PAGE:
Several agents and editors from New York attended, and I wanted to take advantage of the one-on-one book pitch sessions being offered. From experience I knew these 10 minute appointments went fast, and I needed to sign up early. Not a good self-promoter, I usually shoot myself (or wished I had) during the interview process, so I rose that morning to meditate and prepare in my room.
I walked the short distance from the hotel to the library where the conference is held, thinking I had arrived in plenty of time. The woman at the table informed me, “There are only two editors left with times available.” I perused the names and asked about my editor of choice, Monique Patterson. The helper with the clipboard checked the schedules confident that Monica was already booked. To her surprise and my glee the name on the first slot had been scratched threw, not once, but twice, leaving it open for me. My confidence in prayer sored, as I returned to the hotel to meet my friends.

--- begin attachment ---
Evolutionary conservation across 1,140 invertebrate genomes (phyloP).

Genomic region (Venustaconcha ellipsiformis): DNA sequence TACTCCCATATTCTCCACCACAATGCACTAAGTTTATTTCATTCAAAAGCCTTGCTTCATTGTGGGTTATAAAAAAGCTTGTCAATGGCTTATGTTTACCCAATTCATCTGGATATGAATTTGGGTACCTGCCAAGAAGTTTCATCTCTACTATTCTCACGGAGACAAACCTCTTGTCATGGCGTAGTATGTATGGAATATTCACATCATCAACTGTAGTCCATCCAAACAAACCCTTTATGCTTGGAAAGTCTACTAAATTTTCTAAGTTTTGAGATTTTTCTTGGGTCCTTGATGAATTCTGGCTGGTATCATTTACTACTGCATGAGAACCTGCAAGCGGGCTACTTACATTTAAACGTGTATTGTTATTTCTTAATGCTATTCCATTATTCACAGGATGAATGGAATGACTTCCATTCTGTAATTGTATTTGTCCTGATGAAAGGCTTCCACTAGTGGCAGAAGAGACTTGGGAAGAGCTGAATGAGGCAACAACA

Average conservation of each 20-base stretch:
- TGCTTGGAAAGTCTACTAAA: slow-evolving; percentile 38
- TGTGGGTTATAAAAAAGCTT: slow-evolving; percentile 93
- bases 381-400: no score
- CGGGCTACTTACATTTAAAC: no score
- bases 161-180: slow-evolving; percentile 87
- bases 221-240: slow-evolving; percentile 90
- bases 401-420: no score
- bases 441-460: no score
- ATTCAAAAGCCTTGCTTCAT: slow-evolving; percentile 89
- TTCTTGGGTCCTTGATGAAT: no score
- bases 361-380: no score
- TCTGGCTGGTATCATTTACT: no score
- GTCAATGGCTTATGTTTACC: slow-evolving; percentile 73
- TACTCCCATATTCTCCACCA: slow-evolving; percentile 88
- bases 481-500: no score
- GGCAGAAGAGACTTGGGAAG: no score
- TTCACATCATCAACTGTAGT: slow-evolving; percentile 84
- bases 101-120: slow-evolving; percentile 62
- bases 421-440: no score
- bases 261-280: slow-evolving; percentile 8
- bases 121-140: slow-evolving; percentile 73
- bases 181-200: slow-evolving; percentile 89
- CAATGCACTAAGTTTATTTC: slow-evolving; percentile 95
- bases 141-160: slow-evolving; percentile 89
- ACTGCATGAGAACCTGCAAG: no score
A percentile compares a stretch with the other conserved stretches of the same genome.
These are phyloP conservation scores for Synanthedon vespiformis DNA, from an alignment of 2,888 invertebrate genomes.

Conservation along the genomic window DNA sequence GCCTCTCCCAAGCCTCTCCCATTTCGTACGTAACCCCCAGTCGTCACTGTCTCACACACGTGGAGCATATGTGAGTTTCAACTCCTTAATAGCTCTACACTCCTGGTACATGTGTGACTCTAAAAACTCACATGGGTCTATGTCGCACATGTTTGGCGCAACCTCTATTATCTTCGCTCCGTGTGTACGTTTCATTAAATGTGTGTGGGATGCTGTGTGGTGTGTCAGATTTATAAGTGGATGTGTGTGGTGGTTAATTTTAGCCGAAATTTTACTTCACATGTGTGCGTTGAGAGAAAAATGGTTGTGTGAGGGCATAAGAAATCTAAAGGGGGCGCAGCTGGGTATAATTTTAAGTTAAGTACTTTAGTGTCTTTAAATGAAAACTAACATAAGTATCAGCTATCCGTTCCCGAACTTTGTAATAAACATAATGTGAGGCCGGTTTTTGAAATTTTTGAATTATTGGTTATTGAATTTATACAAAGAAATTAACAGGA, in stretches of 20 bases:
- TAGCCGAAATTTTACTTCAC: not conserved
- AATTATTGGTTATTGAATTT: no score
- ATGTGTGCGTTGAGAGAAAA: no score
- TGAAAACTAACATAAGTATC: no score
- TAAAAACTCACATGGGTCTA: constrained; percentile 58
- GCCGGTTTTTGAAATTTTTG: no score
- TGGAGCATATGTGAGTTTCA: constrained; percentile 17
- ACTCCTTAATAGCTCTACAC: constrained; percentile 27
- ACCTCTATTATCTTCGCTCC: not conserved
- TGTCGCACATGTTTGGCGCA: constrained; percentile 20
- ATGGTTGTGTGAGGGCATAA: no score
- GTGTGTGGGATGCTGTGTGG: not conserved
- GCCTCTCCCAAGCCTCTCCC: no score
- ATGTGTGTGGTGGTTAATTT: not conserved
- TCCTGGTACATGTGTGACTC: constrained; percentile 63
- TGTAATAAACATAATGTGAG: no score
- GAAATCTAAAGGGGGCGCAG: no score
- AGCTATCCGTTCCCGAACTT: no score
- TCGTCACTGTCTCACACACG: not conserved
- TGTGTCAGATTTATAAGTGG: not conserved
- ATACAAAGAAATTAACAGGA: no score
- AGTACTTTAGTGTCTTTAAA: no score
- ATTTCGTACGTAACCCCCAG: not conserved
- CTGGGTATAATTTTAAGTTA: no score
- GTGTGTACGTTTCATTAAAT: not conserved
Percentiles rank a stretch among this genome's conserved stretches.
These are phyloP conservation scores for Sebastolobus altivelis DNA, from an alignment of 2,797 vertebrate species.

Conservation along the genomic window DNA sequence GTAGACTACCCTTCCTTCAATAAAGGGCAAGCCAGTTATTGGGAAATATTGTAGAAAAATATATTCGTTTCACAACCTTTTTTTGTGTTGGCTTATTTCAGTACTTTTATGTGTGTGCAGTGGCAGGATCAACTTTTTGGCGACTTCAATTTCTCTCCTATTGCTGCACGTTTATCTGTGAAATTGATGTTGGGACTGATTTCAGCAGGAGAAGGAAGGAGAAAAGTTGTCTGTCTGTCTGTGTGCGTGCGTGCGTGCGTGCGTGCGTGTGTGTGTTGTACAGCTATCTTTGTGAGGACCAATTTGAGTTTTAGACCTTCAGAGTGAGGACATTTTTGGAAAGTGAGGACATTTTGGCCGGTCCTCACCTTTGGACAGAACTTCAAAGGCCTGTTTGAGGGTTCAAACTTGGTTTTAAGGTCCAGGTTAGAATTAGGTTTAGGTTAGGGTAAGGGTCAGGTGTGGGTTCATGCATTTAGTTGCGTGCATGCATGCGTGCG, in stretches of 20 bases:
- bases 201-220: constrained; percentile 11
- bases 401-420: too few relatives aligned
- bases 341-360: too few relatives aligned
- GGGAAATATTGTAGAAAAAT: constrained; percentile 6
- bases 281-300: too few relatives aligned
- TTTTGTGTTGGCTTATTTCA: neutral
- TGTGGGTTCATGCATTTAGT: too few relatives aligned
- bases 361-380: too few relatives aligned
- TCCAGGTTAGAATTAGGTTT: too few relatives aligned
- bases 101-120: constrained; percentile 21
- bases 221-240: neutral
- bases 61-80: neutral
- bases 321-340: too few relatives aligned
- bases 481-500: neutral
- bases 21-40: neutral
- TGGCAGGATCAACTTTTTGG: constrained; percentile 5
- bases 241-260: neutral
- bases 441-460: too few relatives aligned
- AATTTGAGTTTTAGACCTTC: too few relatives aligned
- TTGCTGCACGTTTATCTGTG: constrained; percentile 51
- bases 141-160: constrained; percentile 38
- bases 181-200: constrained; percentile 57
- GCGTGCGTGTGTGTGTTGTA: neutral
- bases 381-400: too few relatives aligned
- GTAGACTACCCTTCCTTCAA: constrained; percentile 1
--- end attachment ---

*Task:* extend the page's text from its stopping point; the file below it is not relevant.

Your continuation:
They were sitting in the lobby, where I discovered one of my writer companions had awoke having health issues that necessitated a wheelchair, or she wouldn’t be able to attend the conference. Being a Methodist, I had noticed a United Methodist church across the street from the library and hotel. The concierge called the number, but no one answered. Of course it was Saturday, I thought, listening to the machine. However, the pastor left his cell number.
Boldly, I called and identified myself (like he’d know me), explained our problem in one sentence, and asked if the church had a wheelchair they might loan us for the day. He immediately said, “Can you come right now?” He was on site, preparing for a funeral.
We shuffled to our waiting SUV and drove across the street. Pastor Don Ross, wearing his blue suit and tie, met us at the front door, wheeled the chair down the walk, and helped us load it. We exchanged a few pleasantries with simple return instructions and waved good-by. In ten minutes we were at the conference, on time with a rolling front row seat.
Listening to the morning greeting, I knew the interview would go fine. Calm and professional, I met the challenge and my fears with confidence—someone smarter than me was in charge.